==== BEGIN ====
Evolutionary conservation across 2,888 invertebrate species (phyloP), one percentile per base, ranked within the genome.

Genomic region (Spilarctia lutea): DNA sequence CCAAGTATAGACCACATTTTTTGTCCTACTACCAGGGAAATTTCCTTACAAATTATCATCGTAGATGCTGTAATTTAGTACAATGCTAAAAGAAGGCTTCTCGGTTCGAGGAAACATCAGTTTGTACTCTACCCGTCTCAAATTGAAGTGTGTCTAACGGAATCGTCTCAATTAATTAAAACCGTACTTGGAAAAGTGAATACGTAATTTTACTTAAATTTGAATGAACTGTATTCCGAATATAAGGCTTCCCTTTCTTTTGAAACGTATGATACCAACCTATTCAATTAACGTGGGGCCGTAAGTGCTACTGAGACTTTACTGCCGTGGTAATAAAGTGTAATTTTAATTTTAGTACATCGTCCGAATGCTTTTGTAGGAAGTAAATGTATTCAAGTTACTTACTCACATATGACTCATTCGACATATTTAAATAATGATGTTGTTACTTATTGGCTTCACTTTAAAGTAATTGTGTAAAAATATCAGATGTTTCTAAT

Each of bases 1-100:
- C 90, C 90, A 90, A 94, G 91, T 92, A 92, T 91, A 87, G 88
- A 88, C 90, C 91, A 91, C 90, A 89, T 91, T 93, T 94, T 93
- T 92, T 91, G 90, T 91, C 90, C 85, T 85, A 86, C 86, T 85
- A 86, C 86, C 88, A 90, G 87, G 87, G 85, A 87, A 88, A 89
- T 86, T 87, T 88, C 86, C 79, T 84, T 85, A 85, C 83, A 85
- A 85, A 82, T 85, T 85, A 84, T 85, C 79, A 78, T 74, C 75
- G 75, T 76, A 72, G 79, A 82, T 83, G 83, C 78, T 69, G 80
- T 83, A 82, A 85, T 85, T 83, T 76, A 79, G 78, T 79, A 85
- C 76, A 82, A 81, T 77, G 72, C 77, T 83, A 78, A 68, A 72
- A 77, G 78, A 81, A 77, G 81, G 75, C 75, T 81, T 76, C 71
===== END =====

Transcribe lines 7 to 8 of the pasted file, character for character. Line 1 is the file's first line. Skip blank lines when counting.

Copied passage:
- A 86, C 86, C 88, A 90, G 87, G 87, G 85, A 87, A 88, A 89
- T 86, T 87, T 88, C 86, C 79, T 84, T 85, A 85, C 83, A 85